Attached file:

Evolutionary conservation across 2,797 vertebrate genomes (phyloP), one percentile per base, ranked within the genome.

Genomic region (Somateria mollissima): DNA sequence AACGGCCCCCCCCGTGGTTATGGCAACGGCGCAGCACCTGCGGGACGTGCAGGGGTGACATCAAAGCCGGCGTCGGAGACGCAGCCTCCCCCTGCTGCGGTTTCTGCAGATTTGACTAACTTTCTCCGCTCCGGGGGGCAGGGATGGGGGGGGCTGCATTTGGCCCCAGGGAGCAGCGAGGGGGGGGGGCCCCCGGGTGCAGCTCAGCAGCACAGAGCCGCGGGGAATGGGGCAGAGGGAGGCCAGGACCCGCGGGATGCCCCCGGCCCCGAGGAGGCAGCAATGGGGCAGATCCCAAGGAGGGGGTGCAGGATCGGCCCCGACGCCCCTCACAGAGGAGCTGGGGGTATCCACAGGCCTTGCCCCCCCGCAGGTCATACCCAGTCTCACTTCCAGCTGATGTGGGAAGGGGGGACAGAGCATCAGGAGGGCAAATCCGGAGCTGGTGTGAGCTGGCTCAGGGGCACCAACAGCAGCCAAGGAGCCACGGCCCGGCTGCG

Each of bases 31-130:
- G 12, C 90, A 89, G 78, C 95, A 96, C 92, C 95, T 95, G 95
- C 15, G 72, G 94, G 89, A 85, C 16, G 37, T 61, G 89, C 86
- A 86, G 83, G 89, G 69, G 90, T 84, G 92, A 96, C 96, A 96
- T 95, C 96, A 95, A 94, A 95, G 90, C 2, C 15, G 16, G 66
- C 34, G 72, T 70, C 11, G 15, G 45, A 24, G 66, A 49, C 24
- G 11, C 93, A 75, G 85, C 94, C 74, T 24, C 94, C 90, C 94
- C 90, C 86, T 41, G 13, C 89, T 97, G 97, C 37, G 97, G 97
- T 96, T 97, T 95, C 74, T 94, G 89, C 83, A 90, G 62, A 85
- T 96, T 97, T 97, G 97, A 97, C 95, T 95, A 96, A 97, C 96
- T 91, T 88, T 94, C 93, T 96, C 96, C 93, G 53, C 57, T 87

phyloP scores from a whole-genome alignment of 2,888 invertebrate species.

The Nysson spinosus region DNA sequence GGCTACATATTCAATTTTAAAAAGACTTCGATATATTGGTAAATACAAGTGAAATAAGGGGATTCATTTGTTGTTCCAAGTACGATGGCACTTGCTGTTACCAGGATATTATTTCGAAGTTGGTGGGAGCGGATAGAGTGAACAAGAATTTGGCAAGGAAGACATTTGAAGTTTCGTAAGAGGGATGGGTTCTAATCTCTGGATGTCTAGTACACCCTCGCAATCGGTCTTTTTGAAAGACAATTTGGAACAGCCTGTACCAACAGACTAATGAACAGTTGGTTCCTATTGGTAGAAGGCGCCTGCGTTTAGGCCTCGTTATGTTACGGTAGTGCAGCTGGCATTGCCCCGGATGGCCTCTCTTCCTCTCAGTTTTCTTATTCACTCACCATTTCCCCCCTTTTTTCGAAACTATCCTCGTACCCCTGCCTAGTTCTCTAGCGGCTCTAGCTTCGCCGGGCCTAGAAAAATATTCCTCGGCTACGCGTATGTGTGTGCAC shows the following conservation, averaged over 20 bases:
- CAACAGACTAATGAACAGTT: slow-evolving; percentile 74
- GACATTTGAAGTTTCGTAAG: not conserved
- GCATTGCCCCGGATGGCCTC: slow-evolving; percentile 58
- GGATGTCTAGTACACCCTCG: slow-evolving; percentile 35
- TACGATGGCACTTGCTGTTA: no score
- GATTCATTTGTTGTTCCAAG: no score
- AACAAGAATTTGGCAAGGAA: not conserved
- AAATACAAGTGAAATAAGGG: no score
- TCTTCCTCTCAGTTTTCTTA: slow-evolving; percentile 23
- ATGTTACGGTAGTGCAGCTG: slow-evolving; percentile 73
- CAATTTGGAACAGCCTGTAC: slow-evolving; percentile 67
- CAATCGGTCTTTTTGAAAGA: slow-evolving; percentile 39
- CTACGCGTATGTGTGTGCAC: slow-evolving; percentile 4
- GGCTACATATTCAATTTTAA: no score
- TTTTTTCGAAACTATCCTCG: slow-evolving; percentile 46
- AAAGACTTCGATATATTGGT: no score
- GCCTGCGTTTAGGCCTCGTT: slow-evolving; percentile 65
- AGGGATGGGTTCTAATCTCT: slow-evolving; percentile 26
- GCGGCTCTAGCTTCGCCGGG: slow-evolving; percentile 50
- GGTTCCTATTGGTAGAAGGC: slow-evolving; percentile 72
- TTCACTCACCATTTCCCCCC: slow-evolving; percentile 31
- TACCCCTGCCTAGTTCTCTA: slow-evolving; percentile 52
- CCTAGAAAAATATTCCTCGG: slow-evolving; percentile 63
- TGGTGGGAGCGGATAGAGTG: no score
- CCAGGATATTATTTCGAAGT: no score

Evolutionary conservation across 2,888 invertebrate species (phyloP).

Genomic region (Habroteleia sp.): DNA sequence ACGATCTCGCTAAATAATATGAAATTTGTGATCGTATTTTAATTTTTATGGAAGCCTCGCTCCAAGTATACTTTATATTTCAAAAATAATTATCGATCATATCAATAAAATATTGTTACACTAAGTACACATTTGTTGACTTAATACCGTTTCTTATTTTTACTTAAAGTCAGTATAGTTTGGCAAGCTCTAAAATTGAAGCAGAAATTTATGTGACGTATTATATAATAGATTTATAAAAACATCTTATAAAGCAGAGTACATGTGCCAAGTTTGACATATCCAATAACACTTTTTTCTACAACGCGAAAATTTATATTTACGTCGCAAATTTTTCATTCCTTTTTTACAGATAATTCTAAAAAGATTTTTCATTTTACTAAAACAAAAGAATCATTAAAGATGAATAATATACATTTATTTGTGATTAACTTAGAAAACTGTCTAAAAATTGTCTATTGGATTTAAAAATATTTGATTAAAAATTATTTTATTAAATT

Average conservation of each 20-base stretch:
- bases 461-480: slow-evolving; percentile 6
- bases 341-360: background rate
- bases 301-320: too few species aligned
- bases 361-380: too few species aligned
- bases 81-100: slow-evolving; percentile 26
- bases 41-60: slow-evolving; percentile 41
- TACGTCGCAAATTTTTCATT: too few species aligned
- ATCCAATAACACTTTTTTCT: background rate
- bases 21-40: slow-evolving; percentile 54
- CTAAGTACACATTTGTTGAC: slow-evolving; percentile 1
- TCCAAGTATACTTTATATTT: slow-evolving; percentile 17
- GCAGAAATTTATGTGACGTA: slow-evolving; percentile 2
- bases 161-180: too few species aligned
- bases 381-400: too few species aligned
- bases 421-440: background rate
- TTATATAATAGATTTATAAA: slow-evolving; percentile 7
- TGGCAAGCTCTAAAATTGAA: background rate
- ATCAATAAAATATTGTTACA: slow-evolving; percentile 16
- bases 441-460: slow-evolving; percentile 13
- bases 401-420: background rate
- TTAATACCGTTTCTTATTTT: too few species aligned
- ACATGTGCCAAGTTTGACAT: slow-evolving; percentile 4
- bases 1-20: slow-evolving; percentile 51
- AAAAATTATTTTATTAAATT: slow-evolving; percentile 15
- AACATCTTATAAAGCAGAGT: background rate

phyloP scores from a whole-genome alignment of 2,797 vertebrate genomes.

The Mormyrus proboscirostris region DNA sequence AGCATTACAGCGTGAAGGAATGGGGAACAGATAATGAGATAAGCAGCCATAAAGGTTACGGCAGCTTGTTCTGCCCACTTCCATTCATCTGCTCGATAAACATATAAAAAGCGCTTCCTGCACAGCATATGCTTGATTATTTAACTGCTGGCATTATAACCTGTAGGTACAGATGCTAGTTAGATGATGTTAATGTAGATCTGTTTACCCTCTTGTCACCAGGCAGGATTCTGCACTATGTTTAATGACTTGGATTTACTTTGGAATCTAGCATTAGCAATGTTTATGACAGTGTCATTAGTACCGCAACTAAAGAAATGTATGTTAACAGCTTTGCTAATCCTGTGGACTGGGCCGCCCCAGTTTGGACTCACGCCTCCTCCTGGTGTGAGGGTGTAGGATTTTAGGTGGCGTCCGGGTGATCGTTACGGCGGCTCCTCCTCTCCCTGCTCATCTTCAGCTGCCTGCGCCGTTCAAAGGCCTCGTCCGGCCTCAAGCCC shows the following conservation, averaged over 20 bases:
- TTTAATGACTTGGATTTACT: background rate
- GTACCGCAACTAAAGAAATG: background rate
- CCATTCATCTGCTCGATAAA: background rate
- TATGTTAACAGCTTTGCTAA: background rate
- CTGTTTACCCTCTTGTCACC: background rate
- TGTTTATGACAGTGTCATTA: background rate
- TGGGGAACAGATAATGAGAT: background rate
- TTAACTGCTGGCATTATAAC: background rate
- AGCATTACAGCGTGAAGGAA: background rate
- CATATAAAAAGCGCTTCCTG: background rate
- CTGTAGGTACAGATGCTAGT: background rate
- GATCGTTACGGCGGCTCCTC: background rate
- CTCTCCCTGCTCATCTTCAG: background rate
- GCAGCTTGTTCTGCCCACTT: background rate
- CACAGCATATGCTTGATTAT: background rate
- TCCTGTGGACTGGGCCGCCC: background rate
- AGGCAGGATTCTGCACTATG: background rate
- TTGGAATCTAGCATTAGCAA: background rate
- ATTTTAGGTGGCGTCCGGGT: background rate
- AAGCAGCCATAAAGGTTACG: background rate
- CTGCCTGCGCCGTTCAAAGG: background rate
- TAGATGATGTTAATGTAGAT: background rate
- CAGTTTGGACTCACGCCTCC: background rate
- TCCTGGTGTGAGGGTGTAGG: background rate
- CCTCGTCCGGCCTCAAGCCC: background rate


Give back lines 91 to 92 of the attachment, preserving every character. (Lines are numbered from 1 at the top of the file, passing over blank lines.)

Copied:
- CTGCCTGCGCCGTTCAAAGG: background rate
- TAGATGATGTTAATGTAGAT: background rate